Chinese researchers have found that the knife fish in the Yangtze River, once a sought-after delicacy and a species plagued by overfishing, is recovering thanks to a fishing ban.
Monitoring data from different sections of the Yangtze and sea area adjacent to the river's estuary show that knife fish resources have been continuously recovering since 2019 when measures were taken to protect the fish, said Yang Jian, researcher with the Freshwater Fisheries Research Center of the Chinese Academy of Fishery Sciences.
The knife fish was known as "the first delicacy in the Yangtze," and its population saw a sharp decrease due to overfishing and degradation of its natural habitat. China banned the productive fishing of this species in 2019 and a 10-year fishing ban took effect in pivotal waters of the Yangtze in 2021.
Since 2014, Yang Jian and his colleagues have been monitoring a part of the Yangtze-connected Poyang Lake, an area for the knife fish to lay eggs. Yang said that from 2019 to 2021, the average number of knife fish caught by every observation unit in the area is 67 times that recorded during the period from 2014 to 2018.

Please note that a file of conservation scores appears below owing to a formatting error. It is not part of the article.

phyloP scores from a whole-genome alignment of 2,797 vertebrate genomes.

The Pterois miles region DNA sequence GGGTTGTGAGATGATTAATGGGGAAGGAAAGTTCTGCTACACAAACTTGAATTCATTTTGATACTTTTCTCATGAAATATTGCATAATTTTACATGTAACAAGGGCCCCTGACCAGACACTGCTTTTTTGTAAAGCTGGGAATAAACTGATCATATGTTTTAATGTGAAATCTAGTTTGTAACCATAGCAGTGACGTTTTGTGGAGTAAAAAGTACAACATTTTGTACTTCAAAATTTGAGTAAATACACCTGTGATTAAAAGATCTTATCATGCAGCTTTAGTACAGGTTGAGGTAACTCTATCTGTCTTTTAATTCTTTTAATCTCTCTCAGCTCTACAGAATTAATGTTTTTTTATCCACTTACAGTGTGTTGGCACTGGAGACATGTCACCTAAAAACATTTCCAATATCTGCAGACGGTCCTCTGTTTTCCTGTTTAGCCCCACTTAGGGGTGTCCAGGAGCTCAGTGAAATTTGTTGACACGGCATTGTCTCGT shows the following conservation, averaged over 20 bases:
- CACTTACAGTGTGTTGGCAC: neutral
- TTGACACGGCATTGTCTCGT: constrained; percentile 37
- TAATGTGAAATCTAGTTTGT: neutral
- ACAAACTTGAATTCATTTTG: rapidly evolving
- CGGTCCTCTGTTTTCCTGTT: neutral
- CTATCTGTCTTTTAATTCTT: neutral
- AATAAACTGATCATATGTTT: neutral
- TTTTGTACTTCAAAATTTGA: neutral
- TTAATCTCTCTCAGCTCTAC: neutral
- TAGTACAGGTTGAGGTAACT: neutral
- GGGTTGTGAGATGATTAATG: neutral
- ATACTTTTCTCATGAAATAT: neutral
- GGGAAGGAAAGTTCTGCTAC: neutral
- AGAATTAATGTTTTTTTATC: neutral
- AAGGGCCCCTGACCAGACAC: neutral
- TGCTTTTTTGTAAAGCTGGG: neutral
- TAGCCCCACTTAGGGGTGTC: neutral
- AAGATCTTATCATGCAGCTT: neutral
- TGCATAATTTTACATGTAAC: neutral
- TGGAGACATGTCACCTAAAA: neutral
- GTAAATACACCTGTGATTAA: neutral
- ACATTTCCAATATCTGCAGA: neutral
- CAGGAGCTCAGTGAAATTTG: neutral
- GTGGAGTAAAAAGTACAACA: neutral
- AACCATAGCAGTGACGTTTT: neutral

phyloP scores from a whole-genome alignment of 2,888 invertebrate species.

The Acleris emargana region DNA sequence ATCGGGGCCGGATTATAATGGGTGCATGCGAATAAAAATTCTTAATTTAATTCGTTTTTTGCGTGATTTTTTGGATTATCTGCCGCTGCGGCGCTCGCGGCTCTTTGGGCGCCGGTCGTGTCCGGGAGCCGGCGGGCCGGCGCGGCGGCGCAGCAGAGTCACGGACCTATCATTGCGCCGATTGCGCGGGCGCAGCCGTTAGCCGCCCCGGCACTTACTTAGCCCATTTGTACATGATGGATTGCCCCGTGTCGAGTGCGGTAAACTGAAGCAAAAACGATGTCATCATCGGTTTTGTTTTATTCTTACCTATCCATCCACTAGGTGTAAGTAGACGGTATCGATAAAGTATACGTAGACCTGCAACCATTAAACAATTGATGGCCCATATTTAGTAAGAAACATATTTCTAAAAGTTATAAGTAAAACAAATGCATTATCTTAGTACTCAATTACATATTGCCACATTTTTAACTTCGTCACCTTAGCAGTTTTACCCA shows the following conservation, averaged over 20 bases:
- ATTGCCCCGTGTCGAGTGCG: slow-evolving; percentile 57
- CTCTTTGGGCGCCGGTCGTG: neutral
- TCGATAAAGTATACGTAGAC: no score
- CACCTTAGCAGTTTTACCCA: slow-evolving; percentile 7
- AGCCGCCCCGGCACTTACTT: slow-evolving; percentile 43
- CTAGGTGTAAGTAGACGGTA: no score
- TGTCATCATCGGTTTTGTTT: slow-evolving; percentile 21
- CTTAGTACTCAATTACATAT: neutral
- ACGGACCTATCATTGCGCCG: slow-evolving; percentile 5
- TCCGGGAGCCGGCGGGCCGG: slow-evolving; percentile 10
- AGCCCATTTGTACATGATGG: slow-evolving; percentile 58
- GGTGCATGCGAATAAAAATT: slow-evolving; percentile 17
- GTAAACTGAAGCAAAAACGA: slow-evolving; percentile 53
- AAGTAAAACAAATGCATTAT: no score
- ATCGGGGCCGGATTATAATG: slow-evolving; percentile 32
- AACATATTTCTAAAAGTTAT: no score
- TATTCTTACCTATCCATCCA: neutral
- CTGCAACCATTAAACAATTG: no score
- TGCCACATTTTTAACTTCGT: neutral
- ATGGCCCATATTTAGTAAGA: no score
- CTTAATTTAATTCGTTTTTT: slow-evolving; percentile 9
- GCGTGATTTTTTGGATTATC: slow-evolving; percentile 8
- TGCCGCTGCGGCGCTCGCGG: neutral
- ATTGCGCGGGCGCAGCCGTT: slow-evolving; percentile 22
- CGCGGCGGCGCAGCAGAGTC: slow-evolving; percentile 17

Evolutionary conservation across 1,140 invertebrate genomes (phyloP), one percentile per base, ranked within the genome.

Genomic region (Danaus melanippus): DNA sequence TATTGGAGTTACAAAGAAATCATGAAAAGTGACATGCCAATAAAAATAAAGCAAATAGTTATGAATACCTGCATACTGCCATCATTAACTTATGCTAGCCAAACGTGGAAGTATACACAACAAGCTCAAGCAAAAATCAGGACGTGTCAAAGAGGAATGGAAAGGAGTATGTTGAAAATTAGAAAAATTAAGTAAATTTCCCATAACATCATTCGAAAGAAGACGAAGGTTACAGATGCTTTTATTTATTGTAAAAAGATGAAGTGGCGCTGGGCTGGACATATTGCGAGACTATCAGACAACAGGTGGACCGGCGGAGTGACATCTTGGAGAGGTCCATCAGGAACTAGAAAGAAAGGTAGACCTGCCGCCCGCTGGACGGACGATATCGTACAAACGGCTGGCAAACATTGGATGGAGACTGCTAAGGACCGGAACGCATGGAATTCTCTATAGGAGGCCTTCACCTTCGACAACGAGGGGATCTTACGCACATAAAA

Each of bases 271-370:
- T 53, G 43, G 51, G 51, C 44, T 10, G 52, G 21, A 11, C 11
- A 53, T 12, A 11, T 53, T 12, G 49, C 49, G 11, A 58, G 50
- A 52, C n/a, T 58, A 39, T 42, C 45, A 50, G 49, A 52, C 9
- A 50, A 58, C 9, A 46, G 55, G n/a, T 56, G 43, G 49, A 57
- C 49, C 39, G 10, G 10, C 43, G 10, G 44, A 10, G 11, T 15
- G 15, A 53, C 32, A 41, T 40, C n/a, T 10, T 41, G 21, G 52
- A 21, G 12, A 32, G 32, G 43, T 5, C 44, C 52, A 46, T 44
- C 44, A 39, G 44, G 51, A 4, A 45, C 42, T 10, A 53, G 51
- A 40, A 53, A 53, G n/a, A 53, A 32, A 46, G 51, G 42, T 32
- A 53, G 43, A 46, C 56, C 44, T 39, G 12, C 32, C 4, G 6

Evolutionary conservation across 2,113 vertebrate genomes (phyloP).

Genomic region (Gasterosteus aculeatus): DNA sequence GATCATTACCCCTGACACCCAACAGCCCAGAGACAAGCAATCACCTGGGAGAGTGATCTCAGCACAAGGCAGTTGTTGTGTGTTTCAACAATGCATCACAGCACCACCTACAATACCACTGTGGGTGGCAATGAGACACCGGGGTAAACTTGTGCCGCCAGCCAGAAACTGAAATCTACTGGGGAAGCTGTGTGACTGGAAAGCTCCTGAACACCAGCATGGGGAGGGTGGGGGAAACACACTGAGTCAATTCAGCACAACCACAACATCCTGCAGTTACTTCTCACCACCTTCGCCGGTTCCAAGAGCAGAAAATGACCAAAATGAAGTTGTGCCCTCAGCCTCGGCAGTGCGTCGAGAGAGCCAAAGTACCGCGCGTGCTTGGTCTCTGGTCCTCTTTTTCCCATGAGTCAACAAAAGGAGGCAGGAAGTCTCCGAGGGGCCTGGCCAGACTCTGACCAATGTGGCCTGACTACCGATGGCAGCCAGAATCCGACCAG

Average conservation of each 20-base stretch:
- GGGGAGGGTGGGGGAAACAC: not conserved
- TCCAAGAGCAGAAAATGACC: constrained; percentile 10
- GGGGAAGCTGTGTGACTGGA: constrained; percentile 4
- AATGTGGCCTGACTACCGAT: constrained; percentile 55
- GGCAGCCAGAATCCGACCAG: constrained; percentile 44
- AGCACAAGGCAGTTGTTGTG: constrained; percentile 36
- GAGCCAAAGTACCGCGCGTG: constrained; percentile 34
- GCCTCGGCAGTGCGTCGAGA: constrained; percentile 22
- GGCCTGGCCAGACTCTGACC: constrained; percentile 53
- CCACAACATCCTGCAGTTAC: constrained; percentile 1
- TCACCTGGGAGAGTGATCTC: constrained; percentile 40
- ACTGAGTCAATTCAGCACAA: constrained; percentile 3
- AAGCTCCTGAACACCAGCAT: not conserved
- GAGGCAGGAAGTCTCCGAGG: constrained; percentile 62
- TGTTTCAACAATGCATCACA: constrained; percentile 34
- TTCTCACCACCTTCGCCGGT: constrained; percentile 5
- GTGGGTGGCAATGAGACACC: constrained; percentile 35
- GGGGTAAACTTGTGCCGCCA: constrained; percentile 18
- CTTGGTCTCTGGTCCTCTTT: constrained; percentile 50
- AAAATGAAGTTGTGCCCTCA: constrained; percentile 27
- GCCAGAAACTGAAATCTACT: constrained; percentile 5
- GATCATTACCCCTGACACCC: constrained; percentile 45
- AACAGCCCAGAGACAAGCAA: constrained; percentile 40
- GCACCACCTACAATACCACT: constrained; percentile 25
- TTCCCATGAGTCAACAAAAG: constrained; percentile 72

Liu Kai, a researcher with the center, has led a team in monitoring the Yangtze estuary. Liu said the daily average number and weight of knife fish collected in 2021 was 2.09 times and 2.48 times more, respectively, than that produced by collection efforts in the area from 2019 to 2020.
The average length and weight of knife fish collected in 2021 was 27.2 cm and 91.4 grams respectively, an average increase of 4.41 percent and 37.55 percent compared to those collected from 2019 to 2020, according to Liu.
Yang Jian added that areas inhabited by knife fish have been increasing along the Yangtze, and the species was recently found in places such as Dongting Lake and the Ganjiang River where there had been no trace of the fish for more than a decade.